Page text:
Choosing the right polar expedition ship is an essential stage of planning your cruise to the Arctic or Antarctica. You may think the vessel is just something to get you to all the amazing places in the polar regions, but that’s not entirely true. Outdoor activities and landings aside, you’re going to spend time on board, so your ship choice can make a big difference in the memories you take home with you. It comes down to finding the right balance between feeling comfortable and well taken care of on one hand, and keeping the expedition side of the voyage fun and educational on the other.
Some companies may focus largely on the services and amenities offered aboard the ship. But remember, you came all this way to see some action and explore the Arctic and Antarctica, not just to sit back and relax with white glove butler service. On the other hand, it is your vacation, and there’s nothing more rewarding than returning to a hot shower and a comfortable bed in a quiet cabin after a long day of Zodiac cruising and exploring ashore. Try to find a ship that offers a balance between both aspects of the cruise.
The shared amenities on the ship – bar, sauna, lecture hall or gym – are all important, but we find it’s the cabin comfort itself that really makes an impact on a traveler’s cruise experience. Here are five things to consider when choosing the right expedition ship cabin:
An inside cabin is surrounded by other cabins on the ship and has no outside view – no window, no porthole. They are more common on 200+ passenger ships and are usually quite small, packed tightly on the deck. If you plan to only return to your cabin to sleep at night, you might as well go for it because these arrangements are usually cheaper.
This raises another question. Keep in mind that bigger ships are not the best choice for the polar regions. You’ll get longer queues for outside activities and less time on land. In Antarctica, for example, only 100 people are allowed on a landing site at once, so being on a 200-300 passenger ship may significantly limit your experience. And since the inside cabins have no windows, every time you will hear a PA announcement about wildlife being spotted, you’ll have to hurry to the outside decks not to miss it. And spontaneity is what expedition cruising is all about!
Portholes, picture windows and balconies
Speaking of the outside view, there is a variety of options here as well. You may watch the waves from a porthole – something lower deck cabins usually have – or enjoy a more encompassing view from a picture window. Cabins on the upper decks also may have a private balcony with sliding doors. This is a great option for photographers as you’ll have private access to the perfect setting 24/7. If you need natural light or are prone to seasickness or claustrophobia, a window is worth the cabin category upgrade.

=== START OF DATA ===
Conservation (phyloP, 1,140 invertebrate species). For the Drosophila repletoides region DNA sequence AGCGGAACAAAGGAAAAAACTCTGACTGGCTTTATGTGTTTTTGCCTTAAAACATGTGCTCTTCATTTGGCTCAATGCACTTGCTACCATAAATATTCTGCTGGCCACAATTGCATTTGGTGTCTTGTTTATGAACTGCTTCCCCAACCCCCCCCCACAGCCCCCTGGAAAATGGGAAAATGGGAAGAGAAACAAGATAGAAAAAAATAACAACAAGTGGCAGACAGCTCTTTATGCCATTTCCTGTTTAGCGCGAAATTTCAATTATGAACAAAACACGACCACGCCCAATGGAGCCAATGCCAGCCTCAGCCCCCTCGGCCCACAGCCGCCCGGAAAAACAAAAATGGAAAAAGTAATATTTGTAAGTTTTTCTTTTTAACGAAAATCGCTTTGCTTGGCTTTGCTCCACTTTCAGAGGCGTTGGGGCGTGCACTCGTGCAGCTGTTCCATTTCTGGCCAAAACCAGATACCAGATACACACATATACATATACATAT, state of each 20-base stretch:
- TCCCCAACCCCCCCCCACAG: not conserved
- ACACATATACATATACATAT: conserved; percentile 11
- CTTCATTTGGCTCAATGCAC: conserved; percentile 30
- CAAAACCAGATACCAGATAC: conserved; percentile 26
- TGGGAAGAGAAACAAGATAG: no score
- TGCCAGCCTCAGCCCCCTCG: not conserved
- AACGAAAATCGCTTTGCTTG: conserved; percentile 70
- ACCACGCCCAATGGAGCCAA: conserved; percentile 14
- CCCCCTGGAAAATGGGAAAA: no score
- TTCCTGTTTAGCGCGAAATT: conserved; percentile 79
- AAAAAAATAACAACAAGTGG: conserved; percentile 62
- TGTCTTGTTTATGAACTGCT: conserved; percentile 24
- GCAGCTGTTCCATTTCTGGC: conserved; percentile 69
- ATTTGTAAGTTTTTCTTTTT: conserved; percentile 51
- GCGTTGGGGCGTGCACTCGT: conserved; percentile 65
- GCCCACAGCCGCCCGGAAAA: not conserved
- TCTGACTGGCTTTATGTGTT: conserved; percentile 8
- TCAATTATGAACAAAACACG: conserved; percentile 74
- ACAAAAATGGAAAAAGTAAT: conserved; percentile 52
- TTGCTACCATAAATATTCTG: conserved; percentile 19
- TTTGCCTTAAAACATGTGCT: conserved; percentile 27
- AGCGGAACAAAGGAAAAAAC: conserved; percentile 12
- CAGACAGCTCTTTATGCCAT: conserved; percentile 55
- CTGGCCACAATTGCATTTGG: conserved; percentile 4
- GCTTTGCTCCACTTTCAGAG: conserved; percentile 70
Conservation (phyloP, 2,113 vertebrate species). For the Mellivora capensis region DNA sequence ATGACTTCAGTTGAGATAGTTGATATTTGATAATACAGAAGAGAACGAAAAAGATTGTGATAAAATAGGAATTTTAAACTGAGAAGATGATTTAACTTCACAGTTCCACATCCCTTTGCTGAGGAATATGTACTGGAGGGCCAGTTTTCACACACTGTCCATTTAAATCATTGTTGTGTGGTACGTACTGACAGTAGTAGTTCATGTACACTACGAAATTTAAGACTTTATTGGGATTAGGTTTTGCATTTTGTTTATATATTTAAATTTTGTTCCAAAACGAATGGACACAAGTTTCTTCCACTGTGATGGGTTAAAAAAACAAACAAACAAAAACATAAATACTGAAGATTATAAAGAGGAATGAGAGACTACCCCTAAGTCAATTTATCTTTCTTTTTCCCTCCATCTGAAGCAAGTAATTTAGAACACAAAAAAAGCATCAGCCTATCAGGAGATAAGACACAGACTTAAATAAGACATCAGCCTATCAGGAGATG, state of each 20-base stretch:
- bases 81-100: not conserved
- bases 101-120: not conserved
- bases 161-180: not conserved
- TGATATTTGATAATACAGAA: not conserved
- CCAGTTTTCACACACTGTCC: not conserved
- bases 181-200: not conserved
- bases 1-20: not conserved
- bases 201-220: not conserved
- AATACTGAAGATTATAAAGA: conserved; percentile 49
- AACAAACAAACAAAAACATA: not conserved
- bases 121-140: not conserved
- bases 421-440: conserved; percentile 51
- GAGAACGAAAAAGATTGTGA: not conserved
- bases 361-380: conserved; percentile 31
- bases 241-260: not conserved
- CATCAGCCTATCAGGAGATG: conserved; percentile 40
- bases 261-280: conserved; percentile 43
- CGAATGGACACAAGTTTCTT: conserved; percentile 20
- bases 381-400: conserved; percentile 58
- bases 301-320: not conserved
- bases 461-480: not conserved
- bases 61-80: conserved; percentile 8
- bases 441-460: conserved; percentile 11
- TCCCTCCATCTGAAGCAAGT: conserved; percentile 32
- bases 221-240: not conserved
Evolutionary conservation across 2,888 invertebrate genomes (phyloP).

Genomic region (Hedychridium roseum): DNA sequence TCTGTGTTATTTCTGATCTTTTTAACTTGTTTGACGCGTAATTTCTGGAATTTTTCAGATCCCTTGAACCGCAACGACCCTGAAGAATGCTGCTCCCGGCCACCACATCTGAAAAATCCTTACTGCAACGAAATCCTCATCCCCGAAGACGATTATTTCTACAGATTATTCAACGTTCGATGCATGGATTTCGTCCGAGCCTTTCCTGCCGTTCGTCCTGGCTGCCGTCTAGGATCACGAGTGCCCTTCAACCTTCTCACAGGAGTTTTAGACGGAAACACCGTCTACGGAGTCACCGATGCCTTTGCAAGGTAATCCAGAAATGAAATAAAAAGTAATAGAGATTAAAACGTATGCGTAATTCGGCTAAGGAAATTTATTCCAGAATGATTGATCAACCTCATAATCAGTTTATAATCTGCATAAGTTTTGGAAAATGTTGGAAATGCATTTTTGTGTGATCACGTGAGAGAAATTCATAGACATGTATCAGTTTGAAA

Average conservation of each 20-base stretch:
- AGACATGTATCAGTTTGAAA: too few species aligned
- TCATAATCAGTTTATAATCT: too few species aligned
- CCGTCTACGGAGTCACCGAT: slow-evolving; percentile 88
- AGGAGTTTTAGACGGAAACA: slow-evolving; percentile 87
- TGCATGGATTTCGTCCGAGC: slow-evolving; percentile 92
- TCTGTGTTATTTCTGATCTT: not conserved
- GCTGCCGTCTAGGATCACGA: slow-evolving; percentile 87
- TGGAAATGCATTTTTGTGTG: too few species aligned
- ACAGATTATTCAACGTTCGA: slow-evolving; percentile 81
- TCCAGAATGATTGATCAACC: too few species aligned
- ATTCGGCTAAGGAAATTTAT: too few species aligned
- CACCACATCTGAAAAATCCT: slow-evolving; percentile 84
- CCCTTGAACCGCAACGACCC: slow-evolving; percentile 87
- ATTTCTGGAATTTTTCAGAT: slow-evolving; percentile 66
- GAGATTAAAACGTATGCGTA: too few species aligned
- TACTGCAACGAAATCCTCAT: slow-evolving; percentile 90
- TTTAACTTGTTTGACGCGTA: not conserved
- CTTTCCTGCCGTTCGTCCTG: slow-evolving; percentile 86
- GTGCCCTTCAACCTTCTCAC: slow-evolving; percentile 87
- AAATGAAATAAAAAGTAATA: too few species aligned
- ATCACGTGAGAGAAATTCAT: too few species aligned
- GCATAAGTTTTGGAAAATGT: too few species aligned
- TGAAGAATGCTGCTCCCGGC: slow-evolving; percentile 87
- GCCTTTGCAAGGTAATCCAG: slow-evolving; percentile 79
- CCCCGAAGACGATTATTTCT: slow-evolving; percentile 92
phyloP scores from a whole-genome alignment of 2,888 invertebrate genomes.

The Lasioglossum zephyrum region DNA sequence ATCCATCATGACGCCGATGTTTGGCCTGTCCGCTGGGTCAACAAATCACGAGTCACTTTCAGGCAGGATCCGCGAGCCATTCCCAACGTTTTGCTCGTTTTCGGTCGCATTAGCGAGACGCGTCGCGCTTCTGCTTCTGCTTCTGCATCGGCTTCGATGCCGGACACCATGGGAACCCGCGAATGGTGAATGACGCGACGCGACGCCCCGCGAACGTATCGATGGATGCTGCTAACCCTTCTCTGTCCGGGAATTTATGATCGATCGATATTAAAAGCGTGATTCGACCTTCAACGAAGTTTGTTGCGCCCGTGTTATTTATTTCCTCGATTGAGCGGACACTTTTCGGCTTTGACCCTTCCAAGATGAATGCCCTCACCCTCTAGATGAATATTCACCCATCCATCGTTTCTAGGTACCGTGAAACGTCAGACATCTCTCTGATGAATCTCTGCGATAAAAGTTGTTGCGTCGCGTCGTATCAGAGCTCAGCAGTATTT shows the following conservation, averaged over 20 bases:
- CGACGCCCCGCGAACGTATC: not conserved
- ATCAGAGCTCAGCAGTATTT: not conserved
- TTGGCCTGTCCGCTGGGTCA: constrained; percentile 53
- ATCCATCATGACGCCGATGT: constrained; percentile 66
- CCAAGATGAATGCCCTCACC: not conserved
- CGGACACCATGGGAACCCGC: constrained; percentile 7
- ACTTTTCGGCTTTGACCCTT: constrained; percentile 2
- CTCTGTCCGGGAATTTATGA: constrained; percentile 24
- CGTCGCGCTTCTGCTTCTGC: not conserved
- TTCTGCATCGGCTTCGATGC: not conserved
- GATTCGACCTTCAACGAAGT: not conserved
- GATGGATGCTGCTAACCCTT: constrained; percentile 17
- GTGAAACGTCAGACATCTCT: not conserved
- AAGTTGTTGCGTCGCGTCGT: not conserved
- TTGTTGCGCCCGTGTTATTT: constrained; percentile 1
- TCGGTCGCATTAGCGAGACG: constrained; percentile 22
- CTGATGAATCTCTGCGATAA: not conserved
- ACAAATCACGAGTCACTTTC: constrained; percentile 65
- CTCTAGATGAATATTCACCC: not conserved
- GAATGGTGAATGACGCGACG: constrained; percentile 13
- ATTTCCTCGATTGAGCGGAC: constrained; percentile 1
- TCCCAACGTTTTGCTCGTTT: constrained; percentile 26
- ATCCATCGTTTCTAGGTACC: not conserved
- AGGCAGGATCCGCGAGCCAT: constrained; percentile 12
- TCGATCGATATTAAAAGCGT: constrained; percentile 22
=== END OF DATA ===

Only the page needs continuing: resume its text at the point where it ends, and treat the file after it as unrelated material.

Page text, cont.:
Accommodations for solo travelers
For those traveling on their own, there is always a way to spend less by sharing a cabin with other solo passengers. There are quadruple and triple sharing cabins on some ships, and this arrangement can considerably bring the cruise cost down. If you are okay with sharing with several others, then it will work for you. Triples are one thing, with lower beds for all three travelers, but keep in mind that quadruple cabins often mean bunk beds. And, if you are prone to seasickness, there will be only one bathroom for four cabin mates.
If you are traveling solo and prefer having the cabin all to yourself, check for special single rates and offers that will allow you not to pay for the whole cabin, or twice the per person cost.
The bathroom question brings us to another thing you’d better check when choosing a cabin – having an ensuite bathroom. This is the case onboard most expedition ships these days, with the exception of some former research vessels. So, if having your own bathroom is important to you, do make sure that the cabin you are going to book has one.
On most expedition cruise ships, the size of a standard inside cabin will most likely fall between 150 and 185 square feet; a standard outside, 160 to 200 square feet; and a standard balcony, 175 to 220 square feet. Make sure to check the deck plan to know where your cabin will be located. If you are prone to motion sensitivity, you'll want to select a cabin closer to the middle of the ship, if possible (another reason to book your cruise early). You can also see whether your cabin is close to the doctor’s office, gym, restaurant, library or whichever public space area is important to you.
To get an idea of your accommodations, review pictures of the cabin, a video or a 3D-tour of the ship. Compare the amount of storage space available and consider how much room you will have for yourself if you plan on sharing. It’s always smart to opt for cabins sized over 20 sq.m. / 215 sq.ft.
On polar cruises with Poseidon Expeditions, you’ll be pleasantly surprised with the amenities our